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    I apologize that I am just responding. I read this post a while ago and did not have the time to give it the attention that it needed then, so I meant to return later to reply. Then, life happened, so I got side-tracked. I'm sorry about that.
    I sincerely hope that you have found some support and/or relief for you and your partner by now, but thought I would respond just in case.

    It sounds like you are being a very supportive partner. While you are accurate that this is her mental health issue and she needs to be the one in charge of her decisions related to treatment, as her partner you do have the right to give your input and to speak clearly and lovingly about how her symptoms and (more importantly) how her lack of follow through on seeking treatment are affecting your life together. Let her know you are willing to listen and to help as you are able, but that you cannot substitute for a trained professional who has experience and objectivity in treating anxiety and depression.

    I would also talk to her about widening the circle of people who can provide support to her... like trustworthy friends or family. It is not safe or fair to you that she is pretending to be fine with her friends and that you are the only one she is seeking support from for her episodes of anxiety. It is dangerous when someone becomes isolated, will not seek treatment, and relies only on one exhausted individual without the resources for help. You both need support. If she is on a 6 month wait list for an appointment, she (or you together) could be calling weekly to find out if there is a possible cancellation. She very well may need medication, but this should be closely monitored on an ongoing basis by a physician or nurse practitioner with experience and training in treating mental health disorders.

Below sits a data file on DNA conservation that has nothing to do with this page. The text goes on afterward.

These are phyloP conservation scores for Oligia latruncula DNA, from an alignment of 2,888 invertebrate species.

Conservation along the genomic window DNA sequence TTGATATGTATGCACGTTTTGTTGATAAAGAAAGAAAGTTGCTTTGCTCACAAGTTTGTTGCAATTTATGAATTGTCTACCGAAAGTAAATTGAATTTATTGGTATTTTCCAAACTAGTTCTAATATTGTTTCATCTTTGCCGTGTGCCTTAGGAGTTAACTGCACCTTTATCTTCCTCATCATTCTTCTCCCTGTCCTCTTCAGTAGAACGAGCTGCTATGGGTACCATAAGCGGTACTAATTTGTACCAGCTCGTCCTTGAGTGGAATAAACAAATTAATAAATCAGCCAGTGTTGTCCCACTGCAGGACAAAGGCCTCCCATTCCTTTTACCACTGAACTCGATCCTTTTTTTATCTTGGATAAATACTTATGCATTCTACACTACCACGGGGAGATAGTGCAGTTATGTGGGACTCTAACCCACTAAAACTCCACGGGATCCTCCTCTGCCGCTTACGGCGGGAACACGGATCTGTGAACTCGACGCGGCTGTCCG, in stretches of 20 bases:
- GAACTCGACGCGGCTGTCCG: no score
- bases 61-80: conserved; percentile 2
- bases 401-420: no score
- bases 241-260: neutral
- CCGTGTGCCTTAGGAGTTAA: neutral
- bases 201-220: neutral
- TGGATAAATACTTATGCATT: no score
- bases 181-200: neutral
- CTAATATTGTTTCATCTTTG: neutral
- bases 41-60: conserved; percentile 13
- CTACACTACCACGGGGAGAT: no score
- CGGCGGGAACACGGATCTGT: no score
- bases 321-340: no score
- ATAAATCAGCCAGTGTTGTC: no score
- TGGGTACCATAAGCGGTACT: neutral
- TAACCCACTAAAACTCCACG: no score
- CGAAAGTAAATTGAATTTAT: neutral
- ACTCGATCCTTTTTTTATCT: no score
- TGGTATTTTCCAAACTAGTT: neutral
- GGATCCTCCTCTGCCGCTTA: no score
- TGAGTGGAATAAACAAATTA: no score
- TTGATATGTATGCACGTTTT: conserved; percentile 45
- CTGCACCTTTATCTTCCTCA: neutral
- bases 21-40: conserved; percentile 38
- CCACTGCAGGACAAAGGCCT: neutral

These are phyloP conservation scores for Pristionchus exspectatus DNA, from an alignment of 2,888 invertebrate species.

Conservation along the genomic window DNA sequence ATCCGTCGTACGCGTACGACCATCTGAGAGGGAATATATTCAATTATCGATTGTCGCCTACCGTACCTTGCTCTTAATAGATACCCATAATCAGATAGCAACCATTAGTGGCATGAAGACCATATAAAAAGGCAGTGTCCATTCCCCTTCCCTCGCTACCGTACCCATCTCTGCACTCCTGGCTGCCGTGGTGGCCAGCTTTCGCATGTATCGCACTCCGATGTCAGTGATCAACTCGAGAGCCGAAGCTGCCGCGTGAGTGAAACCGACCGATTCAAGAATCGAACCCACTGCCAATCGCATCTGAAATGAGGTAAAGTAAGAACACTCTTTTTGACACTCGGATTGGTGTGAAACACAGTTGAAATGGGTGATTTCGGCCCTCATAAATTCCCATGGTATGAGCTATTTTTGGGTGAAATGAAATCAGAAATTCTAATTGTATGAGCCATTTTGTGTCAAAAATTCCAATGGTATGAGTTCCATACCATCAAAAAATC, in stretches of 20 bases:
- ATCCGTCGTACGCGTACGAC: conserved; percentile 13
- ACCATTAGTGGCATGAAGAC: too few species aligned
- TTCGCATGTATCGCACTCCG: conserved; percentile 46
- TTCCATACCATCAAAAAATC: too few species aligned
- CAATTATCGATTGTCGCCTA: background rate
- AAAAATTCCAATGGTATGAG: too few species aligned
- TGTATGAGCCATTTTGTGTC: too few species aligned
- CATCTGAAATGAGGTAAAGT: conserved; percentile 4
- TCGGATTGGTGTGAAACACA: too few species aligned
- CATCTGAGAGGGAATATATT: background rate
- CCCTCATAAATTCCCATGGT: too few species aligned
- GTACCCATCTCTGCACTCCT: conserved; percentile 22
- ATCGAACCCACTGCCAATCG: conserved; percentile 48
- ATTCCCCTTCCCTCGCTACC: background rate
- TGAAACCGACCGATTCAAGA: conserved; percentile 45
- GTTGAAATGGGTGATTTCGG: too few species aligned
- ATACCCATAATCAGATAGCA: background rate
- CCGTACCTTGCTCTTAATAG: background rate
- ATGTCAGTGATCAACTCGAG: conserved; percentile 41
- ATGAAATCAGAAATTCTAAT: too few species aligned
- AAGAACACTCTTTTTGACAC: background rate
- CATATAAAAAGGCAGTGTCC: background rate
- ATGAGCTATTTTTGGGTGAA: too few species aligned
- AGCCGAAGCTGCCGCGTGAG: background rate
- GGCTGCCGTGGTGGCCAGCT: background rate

If you do have the resources to go through private practice, it may be a good idea to do so. Do your homework, you may only have one shot at this. Investigate who may be a good match as a therapist in your area, someone with experience treating anxiety/depression/obsessive behaviors, and someone who is LGBTQ friendly. Try to talk with the therapist ahead of time to explain the situation and see if she might be willing to help. You could request to make a "together" appointment and ask your partner to attend with you. You could explain that you do not know what else to do for her and you absolutely need her to see a professional. If she refuses to attend, you could choose to go alone (let the therapist know that is a possibility ahead of time to be sure the clinician is willing to meet with you without her). That way, at least, you would be receiving some sound professional advice from a clinician with training/experience treating anxiety/depression. The clinician may help you problem solve and may have ideas about resources as well as how to talk to her and set boundaries with her around her responsibilities and your level of support. YOU cannot be her lover, only friend, only support, her "therapist," her "doctor," her around-the-clock caregiver, and the only one who knows that she is on the brink of a "break down"/hospitalization/possible suicide.